STATE of North Dakota, Plaintiff and Appellee v. Tara Lynn SOUCY, Defendant and Appellant
[¶1] Tara Soucy appeals from a criminal judgment after a jury found her guilty of child neglect. We conclude the district court did not abuse its discretion by declining to take judicial notice. We affirm the conviction and remand to the court to correct the judgment to accurately reflect the statutory citation for child neglect.
[¶2] In June 2019, Soucy was charged with two counts of class C felony child neglect. Count 1 alleged on May 28, 2019, Soucy willfully failed to provide proper parental care or control of her children, when T.S. and A.S., who were under 3 years old, were found wandering away from home without any clothes on. Count 2 alleged on May 29, 2019, Soucy willfully failed to provide proper parental care or control of her child, when T.S. was walking unattended on a busy thoroughfare.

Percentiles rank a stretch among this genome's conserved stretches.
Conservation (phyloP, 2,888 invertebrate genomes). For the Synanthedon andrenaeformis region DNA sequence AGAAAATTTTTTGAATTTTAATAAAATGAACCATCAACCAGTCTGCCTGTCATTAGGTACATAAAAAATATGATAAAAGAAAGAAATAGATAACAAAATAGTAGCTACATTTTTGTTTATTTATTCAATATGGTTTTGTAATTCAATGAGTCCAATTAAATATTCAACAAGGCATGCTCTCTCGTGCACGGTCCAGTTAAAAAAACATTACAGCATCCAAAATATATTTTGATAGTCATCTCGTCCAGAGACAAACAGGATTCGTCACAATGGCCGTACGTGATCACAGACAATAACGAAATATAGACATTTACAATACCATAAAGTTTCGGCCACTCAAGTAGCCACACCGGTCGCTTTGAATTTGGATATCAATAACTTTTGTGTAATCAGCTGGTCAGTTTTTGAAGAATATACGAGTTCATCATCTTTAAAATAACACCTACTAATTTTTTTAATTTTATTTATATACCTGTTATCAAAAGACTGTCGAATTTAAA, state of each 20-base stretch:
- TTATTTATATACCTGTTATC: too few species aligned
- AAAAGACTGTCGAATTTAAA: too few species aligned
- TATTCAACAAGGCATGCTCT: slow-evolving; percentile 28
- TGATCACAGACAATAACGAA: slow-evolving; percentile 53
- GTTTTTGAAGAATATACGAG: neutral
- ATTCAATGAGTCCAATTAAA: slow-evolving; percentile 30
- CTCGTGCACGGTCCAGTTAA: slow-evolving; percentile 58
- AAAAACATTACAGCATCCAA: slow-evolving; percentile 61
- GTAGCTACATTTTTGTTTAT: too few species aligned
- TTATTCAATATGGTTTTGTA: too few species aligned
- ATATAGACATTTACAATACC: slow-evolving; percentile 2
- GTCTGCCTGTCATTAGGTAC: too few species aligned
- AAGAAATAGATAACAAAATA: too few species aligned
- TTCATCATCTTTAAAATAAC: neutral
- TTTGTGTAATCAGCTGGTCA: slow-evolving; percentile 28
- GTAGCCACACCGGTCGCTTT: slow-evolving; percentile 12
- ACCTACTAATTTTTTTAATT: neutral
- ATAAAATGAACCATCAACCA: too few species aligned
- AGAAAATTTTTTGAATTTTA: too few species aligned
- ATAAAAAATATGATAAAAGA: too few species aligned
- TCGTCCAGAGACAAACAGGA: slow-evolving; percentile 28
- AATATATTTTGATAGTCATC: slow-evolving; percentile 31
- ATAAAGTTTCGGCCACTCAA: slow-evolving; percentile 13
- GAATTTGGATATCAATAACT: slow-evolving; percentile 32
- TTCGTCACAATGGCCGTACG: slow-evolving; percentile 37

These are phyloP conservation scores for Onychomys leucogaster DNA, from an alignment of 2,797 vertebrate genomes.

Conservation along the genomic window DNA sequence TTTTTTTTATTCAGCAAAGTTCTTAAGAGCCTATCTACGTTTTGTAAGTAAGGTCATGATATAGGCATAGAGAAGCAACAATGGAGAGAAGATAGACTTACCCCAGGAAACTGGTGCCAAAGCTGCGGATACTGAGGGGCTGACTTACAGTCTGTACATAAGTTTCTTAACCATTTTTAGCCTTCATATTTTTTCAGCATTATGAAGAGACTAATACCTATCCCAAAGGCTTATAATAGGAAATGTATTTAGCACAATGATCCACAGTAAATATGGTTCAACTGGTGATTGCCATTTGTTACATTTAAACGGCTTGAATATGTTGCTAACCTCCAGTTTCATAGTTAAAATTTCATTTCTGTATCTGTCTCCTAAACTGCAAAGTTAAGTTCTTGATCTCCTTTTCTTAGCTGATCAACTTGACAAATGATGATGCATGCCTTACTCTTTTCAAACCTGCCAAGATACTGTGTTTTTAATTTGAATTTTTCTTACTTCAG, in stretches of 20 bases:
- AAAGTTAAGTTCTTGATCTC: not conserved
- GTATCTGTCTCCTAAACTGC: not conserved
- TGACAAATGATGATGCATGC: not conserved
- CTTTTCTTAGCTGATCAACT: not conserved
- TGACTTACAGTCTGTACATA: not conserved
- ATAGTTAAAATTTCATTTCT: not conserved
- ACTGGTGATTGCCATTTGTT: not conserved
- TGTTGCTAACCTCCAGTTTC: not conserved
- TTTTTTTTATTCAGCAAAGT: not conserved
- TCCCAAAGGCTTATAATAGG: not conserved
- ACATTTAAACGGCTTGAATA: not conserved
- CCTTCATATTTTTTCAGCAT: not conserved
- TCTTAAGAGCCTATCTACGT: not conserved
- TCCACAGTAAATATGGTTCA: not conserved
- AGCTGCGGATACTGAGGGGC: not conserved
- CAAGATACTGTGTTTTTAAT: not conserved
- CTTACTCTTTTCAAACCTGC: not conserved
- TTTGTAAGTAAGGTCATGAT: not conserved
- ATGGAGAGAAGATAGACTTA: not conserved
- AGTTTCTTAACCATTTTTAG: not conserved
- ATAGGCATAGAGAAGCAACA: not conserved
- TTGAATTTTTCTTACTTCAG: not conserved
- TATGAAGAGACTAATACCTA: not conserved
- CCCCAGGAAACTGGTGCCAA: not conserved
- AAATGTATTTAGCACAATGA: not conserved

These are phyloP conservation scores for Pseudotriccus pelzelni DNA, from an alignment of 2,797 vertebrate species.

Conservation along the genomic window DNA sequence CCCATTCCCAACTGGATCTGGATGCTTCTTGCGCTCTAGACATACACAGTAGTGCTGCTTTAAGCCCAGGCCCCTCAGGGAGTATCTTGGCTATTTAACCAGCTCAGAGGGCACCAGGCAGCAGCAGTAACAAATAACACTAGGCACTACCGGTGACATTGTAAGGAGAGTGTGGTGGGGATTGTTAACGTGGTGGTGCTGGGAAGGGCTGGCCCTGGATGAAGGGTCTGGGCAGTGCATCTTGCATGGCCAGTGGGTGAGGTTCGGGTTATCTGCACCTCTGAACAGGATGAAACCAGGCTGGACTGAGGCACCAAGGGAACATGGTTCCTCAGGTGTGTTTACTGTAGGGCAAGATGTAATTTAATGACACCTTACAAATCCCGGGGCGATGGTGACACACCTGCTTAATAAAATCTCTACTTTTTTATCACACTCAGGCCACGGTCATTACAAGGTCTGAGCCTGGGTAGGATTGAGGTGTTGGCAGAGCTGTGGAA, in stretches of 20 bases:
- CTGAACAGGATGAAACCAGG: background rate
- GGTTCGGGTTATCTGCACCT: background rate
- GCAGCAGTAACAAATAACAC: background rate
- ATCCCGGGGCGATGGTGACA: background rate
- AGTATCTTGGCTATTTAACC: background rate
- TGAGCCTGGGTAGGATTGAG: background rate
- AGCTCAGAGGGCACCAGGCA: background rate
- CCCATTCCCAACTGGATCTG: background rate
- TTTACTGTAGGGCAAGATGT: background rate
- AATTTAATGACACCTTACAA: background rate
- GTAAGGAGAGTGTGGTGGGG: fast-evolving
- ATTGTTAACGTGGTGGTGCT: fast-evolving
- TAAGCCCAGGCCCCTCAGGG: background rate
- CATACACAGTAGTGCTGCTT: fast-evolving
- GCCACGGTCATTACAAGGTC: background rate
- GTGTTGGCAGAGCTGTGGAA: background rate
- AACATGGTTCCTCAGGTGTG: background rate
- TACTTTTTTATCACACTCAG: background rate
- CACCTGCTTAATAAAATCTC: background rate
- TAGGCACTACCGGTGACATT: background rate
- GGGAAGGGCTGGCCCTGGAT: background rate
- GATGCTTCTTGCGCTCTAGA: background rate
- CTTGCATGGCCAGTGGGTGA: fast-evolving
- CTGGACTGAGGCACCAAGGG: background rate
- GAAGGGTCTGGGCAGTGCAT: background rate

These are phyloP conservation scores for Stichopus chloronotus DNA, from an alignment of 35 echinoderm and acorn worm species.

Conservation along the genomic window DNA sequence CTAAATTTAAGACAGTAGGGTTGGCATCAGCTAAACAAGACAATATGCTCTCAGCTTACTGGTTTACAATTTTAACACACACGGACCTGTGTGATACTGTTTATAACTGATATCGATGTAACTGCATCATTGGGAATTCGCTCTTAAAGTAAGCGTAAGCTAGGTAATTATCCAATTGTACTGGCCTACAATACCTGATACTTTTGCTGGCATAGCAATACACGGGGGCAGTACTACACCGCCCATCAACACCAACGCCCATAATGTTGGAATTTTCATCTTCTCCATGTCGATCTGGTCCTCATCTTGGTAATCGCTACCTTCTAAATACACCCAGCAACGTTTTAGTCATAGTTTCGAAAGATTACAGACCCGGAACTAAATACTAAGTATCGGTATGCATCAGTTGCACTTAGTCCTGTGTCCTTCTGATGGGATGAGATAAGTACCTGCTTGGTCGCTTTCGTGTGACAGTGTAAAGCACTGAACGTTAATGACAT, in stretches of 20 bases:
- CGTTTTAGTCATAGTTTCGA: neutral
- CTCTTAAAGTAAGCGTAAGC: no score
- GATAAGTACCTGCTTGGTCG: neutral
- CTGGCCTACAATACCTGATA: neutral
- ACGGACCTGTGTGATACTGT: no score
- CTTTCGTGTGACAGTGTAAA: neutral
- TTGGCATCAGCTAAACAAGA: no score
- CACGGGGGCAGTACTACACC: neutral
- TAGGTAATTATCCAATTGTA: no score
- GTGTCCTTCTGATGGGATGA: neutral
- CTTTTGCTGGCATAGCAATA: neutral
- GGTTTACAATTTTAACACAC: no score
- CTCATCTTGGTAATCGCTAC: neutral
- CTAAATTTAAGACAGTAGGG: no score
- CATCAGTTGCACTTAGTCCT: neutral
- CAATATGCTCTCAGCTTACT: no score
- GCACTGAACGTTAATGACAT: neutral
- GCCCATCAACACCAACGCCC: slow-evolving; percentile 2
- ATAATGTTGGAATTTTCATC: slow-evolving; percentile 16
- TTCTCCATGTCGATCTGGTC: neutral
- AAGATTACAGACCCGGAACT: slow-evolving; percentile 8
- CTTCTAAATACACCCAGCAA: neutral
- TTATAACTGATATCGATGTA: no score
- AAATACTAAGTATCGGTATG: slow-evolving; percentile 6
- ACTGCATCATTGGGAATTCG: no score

[¶3] A jury trial was held on October 22, 2019. At trial the officer who responded to the incident on May 29, 2019, testified. On cross-examination, Soucy attempted to bring in evidence of the conviction of the children's father, Avalino Lopez, on a related charge. The jury found Soucy not guilty of child neglect for the May 28, 2019 incident as set forth in Count 1, and found her guilty of child neglect for the May 29, 2019 incident as set forth in Count 2.